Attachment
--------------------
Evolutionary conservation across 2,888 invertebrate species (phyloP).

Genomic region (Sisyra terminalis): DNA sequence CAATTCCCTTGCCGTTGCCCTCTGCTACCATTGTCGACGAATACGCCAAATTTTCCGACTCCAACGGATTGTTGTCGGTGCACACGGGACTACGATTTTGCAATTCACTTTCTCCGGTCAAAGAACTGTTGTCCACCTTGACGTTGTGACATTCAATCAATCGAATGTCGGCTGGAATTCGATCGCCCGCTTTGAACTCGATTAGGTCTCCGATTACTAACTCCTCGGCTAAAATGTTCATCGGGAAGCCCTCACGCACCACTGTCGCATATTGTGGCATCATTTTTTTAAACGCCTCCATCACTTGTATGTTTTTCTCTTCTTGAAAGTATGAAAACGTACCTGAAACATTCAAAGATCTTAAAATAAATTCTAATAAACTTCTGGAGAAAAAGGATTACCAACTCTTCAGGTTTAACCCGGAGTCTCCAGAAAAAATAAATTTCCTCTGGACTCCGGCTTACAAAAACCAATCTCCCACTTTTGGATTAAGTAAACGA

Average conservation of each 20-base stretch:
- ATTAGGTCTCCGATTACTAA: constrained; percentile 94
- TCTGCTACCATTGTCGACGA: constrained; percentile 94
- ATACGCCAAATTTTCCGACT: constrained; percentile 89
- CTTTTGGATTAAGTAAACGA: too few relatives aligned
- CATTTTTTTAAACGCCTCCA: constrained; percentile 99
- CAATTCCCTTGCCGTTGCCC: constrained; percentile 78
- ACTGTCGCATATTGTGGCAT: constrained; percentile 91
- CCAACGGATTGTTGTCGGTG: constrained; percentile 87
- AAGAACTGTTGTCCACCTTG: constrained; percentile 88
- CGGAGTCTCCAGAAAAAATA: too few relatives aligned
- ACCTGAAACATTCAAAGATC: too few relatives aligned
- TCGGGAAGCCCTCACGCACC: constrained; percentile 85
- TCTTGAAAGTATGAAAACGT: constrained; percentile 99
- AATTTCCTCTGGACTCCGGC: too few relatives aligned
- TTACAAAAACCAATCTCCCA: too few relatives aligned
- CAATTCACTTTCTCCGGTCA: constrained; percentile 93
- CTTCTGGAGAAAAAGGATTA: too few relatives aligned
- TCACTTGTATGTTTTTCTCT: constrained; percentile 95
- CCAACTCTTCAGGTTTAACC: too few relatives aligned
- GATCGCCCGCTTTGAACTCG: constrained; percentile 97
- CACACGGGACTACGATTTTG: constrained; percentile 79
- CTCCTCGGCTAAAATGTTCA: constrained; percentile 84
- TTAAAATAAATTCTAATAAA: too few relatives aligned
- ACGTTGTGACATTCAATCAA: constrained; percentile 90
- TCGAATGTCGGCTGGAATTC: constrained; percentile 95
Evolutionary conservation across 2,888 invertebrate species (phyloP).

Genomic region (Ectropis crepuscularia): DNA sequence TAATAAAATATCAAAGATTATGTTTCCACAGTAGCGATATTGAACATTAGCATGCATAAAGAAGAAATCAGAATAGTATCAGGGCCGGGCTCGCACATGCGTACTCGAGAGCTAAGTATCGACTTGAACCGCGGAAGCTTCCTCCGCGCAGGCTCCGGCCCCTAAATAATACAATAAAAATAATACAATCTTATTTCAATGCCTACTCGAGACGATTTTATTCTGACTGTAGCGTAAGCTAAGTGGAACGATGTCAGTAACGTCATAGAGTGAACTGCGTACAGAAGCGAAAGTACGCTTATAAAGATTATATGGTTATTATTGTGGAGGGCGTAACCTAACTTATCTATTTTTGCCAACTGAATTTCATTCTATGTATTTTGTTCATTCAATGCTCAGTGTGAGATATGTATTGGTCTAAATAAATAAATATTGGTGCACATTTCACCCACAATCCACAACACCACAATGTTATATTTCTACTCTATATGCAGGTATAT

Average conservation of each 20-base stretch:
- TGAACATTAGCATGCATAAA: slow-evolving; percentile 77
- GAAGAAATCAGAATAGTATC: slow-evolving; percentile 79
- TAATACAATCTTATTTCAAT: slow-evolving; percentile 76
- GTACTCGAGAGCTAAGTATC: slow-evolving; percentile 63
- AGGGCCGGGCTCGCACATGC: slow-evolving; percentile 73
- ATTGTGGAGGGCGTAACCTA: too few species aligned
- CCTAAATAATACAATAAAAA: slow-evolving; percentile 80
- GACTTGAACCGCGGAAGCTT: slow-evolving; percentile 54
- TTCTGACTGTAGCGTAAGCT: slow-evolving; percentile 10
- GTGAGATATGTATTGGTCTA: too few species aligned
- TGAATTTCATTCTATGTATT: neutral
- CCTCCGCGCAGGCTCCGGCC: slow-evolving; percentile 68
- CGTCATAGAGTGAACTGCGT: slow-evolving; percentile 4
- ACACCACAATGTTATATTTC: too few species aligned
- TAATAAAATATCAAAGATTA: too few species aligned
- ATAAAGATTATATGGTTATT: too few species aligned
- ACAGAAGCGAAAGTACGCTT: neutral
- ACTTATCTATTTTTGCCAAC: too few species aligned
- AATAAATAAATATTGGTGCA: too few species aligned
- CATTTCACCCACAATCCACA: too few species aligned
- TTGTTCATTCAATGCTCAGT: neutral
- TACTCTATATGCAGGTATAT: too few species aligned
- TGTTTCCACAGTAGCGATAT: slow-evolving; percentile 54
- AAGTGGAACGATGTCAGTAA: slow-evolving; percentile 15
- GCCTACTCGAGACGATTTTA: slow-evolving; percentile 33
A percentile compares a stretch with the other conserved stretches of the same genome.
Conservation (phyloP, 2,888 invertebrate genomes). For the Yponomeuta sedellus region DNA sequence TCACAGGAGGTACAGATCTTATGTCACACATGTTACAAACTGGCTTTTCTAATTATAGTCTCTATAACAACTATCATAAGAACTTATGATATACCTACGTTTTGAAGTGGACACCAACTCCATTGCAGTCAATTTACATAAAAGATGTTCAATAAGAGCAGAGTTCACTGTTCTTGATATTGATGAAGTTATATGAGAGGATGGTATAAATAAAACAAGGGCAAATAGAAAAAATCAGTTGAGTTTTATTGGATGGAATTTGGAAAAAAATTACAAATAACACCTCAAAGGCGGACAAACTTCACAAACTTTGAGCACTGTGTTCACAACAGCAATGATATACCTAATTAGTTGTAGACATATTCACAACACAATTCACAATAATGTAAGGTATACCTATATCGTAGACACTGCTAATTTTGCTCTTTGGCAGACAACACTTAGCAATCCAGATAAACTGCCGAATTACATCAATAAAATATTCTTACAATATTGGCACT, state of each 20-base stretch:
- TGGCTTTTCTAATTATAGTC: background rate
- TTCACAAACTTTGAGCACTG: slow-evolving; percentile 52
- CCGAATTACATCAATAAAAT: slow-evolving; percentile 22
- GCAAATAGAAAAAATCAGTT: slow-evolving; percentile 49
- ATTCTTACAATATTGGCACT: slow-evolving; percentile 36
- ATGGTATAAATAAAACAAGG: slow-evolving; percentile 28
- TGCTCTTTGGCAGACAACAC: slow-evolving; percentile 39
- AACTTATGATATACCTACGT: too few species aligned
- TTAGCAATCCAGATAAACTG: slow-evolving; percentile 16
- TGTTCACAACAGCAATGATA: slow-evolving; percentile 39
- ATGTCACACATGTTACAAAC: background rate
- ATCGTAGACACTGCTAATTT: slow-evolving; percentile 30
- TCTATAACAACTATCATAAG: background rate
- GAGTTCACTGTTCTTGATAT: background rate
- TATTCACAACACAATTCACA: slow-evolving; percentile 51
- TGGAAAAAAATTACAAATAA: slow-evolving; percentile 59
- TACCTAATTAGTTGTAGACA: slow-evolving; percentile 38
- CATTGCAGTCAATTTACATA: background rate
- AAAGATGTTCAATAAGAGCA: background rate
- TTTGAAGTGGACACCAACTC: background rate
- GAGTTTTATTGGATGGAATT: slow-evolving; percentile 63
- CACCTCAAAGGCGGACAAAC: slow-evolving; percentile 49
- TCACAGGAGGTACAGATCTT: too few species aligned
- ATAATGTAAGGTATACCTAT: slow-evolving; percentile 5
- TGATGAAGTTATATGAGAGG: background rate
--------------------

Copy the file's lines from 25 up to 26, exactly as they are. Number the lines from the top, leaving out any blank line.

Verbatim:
- CTCCTCGGCTAAAATGTTCA: constrained; percentile 84
- TTAAAATAAATTCTAATAAA: too few relatives aligned